Conflict of interest: There is no conflict of interest to be declared.
Effect of probiotic bacteria on the intestinal microbiota in irritable bowel syndrome
Article first published online: 23 SEP 2013
© 2013 Journal of Gastroenterology and Hepatology Foundation and Wiley Publishing Asia Pty Ltd
Journal of Gastroenterology and Hepatology
Volume 28, Issue 10, pages 1624–1631, October 2013
How to Cite
Ng, S. C., Lam, E. F. C., Lam, T. T. Y., Chan, Y., Law, W., Tse, P. C. H., Kamm, M. A., Sung, J. J. Y., Chan, F. K. L. and Wu, J. C. Y. (2013), Effect of probiotic bacteria on the intestinal microbiota in irritable bowel syndrome. Journal of Gastroenterology and Hepatology, 28: 1624–1631. doi: 10.1111/jgh.12306
Authors' contribution: SC Ng (study concept and design; patient recruitment, and drafting of manuscript), FC Lam (Sample collection and DNA extraction), TT Lam (data analysis, revision of manuscript), WT Law and CH Tse (DNA extraction); MA Kamm, KL Chan and JY Sung (revision of manuscript); CY Wu (study supervision; revision of manuscript).
- Issue published online: 23 SEP 2013
- Article first published online: 23 SEP 2013
- Accepted manuscript online: 25 JUN 2013 08:08PM EST
- Manuscript Accepted: 12 JUN 2013
- intestinal microbiota;
Background and Aim
In irritable bowel syndrome (IBS), the gut microbiota may be altered. Probiotic bacteria appear to be therapeutically effective. We characterized the mucosa-associated microbiota, and determined the clinical and microbiological effects of orally administered probiotic bacteria, in patients with IBS.
Mucosal microbiota from rectal biopsies of IBS patients and controls were assessed on the V1 and V2 variable regions of the 16S ribosomal RNA gene amplified using 454 pyrosequencing. Clinical symptoms and changes in mucosal microbiota were assessed in IBS patients before and after 4 weeks of treatment with probiotic mix VSL#3.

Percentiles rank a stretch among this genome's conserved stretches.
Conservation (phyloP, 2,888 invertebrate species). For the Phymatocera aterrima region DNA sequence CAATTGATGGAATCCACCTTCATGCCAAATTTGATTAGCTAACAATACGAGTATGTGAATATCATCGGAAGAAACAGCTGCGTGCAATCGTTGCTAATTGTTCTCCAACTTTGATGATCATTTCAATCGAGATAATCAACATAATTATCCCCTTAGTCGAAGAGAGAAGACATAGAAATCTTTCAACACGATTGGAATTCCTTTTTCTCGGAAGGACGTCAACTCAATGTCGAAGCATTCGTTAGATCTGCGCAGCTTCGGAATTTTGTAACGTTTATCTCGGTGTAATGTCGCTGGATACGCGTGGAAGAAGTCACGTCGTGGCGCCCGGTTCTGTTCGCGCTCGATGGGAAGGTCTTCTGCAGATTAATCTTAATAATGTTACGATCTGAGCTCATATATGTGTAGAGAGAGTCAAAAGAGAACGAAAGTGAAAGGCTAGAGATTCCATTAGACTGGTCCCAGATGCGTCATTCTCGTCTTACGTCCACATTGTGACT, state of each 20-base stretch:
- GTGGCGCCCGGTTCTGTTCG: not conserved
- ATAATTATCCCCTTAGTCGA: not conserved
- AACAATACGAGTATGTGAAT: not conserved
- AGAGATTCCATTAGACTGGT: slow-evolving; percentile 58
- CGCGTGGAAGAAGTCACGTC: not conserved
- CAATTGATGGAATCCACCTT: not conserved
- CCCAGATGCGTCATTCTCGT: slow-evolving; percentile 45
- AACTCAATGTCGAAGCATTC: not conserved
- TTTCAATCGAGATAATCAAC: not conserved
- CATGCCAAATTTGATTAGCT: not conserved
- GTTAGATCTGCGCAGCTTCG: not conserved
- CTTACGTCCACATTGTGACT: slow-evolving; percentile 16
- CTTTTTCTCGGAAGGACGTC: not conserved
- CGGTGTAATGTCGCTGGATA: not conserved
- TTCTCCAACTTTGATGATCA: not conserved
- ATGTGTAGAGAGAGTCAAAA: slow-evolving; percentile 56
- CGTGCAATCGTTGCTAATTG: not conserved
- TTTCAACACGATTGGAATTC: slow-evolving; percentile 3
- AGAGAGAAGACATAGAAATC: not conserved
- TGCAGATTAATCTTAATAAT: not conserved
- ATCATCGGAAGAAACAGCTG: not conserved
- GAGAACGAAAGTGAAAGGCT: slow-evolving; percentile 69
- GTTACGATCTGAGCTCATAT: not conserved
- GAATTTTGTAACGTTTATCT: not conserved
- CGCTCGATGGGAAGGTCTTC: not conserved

Ten IBS subjects (eight female; mean age 46 years) were included. At week 4 of probiotic therapy, six patients showed symptom improvement on global symptom assessment compared with baseline (P = 0.031). Before therapy, intestinal microbiota of IBS subjects differed significantly from that of healthy controls, with less diversity and evenness than controls (n = 9; P < 0.05), increased abundance of Bacteroidetes (P = 0.014) and Synegitestes (P = 0.017), and reduced abundance of Actinobacteria (P = 0.004). The classes Flavobacteria (P = 0.028) and Epsilonproteobacteria (P = 0.017) were less enriched in IBS. Abundance differences were largely consistent from the phylum to genus level. Probiotic treatment in IBS patients was associated with a significant reduction of the genus Bacteroides (all taxonomy levels; P < 0.05) to levels similar to that of controls.
In this pilot study, global and deep molecular analysis demonstrates an altered mucosal microbiota composition in IBS. Probiotic leads to detectable changes in the microbiota. These effects of probiotic bacteria may contribute to their therapeutic benefit.